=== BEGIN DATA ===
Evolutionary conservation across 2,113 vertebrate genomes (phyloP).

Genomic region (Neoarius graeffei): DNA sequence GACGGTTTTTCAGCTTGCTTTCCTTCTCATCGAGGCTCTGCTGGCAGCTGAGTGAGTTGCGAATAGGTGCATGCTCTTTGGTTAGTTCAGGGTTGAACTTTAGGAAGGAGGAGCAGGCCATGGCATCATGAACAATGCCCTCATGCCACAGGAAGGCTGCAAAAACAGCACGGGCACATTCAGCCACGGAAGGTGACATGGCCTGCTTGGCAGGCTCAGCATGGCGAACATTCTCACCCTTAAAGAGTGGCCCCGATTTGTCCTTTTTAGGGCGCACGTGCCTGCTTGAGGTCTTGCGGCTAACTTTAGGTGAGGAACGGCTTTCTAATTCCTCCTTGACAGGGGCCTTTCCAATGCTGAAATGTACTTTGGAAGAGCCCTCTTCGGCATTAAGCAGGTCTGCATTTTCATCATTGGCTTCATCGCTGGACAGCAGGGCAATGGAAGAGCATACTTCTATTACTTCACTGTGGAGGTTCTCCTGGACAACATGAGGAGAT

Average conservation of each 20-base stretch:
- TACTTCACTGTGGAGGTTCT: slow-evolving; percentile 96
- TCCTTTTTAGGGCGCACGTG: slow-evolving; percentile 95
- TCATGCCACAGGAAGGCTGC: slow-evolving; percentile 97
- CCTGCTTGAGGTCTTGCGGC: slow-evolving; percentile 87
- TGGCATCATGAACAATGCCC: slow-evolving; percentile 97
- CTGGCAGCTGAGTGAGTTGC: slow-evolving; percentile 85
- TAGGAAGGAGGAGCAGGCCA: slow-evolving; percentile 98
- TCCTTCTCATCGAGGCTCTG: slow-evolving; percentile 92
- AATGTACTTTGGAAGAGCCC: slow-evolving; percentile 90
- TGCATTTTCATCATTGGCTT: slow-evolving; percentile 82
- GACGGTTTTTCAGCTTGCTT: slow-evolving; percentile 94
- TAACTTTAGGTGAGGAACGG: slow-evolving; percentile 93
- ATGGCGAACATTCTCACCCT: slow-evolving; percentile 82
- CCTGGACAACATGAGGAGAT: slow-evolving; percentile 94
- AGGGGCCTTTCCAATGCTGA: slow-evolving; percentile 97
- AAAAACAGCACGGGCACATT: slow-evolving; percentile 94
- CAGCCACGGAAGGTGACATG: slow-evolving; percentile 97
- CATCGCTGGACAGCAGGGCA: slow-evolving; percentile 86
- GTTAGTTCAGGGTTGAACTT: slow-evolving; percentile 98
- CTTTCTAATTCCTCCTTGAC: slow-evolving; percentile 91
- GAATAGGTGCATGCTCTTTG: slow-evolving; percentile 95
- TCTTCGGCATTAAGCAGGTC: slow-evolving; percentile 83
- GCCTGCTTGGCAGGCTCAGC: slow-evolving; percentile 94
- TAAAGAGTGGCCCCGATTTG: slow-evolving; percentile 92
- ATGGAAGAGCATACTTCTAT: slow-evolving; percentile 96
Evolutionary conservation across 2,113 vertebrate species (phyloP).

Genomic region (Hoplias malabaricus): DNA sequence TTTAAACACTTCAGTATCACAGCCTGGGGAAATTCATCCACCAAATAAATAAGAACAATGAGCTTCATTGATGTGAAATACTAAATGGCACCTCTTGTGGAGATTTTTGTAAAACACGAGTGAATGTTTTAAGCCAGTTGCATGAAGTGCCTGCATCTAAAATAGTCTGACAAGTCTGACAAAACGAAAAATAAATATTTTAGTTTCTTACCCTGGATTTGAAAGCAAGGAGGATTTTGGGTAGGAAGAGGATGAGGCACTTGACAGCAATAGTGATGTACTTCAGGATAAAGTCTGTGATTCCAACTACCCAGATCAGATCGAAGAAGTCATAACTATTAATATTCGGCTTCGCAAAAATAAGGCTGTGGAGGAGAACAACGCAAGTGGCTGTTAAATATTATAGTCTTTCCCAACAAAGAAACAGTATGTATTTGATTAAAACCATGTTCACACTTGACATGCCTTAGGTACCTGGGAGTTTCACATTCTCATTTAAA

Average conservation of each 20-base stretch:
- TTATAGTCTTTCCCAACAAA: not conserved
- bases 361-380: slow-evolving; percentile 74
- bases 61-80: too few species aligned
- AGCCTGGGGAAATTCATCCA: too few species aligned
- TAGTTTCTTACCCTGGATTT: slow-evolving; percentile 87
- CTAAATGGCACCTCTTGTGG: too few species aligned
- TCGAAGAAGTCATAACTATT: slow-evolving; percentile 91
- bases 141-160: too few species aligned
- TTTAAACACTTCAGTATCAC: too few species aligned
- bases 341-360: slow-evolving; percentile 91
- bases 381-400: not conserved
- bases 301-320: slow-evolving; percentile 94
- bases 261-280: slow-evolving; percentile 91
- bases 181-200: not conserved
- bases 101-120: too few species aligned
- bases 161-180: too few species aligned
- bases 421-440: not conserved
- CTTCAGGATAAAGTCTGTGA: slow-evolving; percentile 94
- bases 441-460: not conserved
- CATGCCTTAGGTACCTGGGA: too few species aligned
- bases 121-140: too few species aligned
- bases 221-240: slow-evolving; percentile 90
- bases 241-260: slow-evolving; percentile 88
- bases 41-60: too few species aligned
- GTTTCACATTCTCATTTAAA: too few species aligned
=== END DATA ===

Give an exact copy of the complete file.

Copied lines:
Evolutionary conservation across 2,113 vertebrate genomes (phyloP).

Genomic region (Neoarius graeffei): DNA sequence GACGGTTTTTCAGCTTGCTTTCCTTCTCATCGAGGCTCTGCTGGCAGCTGAGTGAGTTGCGAATAGGTGCATGCTCTTTGGTTAGTTCAGGGTTGAACTTTAGGAAGGAGGAGCAGGCCATGGCATCATGAACAATGCCCTCATGCCACAGGAAGGCTGCAAAAACAGCACGGGCACATTCAGCCACGGAAGGTGACATGGCCTGCTTGGCAGGCTCAGCATGGCGAACATTCTCACCCTTAAAGAGTGGCCCCGATTTGTCCTTTTTAGGGCGCACGTGCCTGCTTGAGGTCTTGCGGCTAACTTTAGGTGAGGAACGGCTTTCTAATTCCTCCTTGACAGGGGCCTTTCCAATGCTGAAATGTACTTTGGAAGAGCCCTCTTCGGCATTAAGCAGGTCTGCATTTTCATCATTGGCTTCATCGCTGGACAGCAGGGCAATGGAAGAGCATACTTCTATTACTTCACTGTGGAGGTTCTCCTGGACAACATGAGGAGAT

Average conservation of each 20-base stretch:
- TACTTCACTGTGGAGGTTCT: slow-evolving; percentile 96
- TCCTTTTTAGGGCGCACGTG: slow-evolving; percentile 95
- TCATGCCACAGGAAGGCTGC: slow-evolving; percentile 97
- CCTGCTTGAGGTCTTGCGGC: slow-evolving; percentile 87
- TGGCATCATGAACAATGCCC: slow-evolving; percentile 97
- CTGGCAGCTGAGTGAGTTGC: slow-evolving; percentile 85
- TAGGAAGGAGGAGCAGGCCA: slow-evolving; percentile 98
- TCCTTCTCATCGAGGCTCTG: slow-evolving; percentile 92
- AATGTACTTTGGAAGAGCCC: slow-evolving; percentile 90
- TGCATTTTCATCATTGGCTT: slow-evolving; percentile 82
- GACGGTTTTTCAGCTTGCTT: slow-evolving; percentile 94
- TAACTTTAGGTGAGGAACGG: slow-evolving; percentile 93
- ATGGCGAACATTCTCACCCT: slow-evolving; percentile 82
- CCTGGACAACATGAGGAGAT: slow-evolving; percentile 94
- AGGGGCCTTTCCAATGCTGA: slow-evolving; percentile 97
- AAAAACAGCACGGGCACATT: slow-evolving; percentile 94
- CAGCCACGGAAGGTGACATG: slow-evolving; percentile 97
- CATCGCTGGACAGCAGGGCA: slow-evolving; percentile 86
- GTTAGTTCAGGGTTGAACTT: slow-evolving; percentile 98
- CTTTCTAATTCCTCCTTGAC: slow-evolving; percentile 91
- GAATAGGTGCATGCTCTTTG: slow-evolving; percentile 95
- TCTTCGGCATTAAGCAGGTC: slow-evolving; percentile 83
- GCCTGCTTGGCAGGCTCAGC: slow-evolving; percentile 94
- TAAAGAGTGGCCCCGATTTG: slow-evolving; percentile 92
- ATGGAAGAGCATACTTCTAT: slow-evolving; percentile 96
Evolutionary conservation across 2,113 vertebrate species (phyloP).

Genomic region (Hoplias malabaricus): DNA sequence TTTAAACACTTCAGTATCACAGCCTGGGGAAATTCATCCACCAAATAAATAAGAACAATGAGCTTCATTGATGTGAAATACTAAATGGCACCTCTTGTGGAGATTTTTGTAAAACACGAGTGAATGTTTTAAGCCAGTTGCATGAAGTGCCTGCATCTAAAATAGTCTGACAAGTCTGACAAAACGAAAAATAAATATTTTAGTTTCTTACCCTGGATTTGAAAGCAAGGAGGATTTTGGGTAGGAAGAGGATGAGGCACTTGACAGCAATAGTGATGTACTTCAGGATAAAGTCTGTGATTCCAACTACCCAGATCAGATCGAAGAAGTCATAACTATTAATATTCGGCTTCGCAAAAATAAGGCTGTGGAGGAGAACAACGCAAGTGGCTGTTAAATATTATAGTCTTTCCCAACAAAGAAACAGTATGTATTTGATTAAAACCATGTTCACACTTGACATGCCTTAGGTACCTGGGAGTTTCACATTCTCATTTAAA

Average conservation of each 20-base stretch:
- TTATAGTCTTTCCCAACAAA: not conserved
- bases 361-380: slow-evolving; percentile 74
- bases 61-80: too few species aligned
- AGCCTGGGGAAATTCATCCA: too few species aligned
- TAGTTTCTTACCCTGGATTT: slow-evolving; percentile 87
- CTAAATGGCACCTCTTGTGG: too few species aligned
- TCGAAGAAGTCATAACTATT: slow-evolving; percentile 91
- bases 141-160: too few species aligned
- TTTAAACACTTCAGTATCAC: too few species aligned
- bases 341-360: slow-evolving; percentile 91
- bases 381-400: not conserved
- bases 301-320: slow-evolving; percentile 94
- bases 261-280: slow-evolving; percentile 91
- bases 181-200: not conserved
- bases 101-120: too few species aligned
- bases 161-180: too few species aligned
- bases 421-440: not conserved
- CTTCAGGATAAAGTCTGTGA: slow-evolving; percentile 94
- bases 441-460: not conserved
- CATGCCTTAGGTACCTGGGA: too few species aligned
- bases 121-140: too few species aligned
- bases 221-240: slow-evolving; percentile 90
- bases 241-260: slow-evolving; percentile 88
- bases 41-60: too few species aligned
- GTTTCACATTCTCATTTAAA: too few species aligned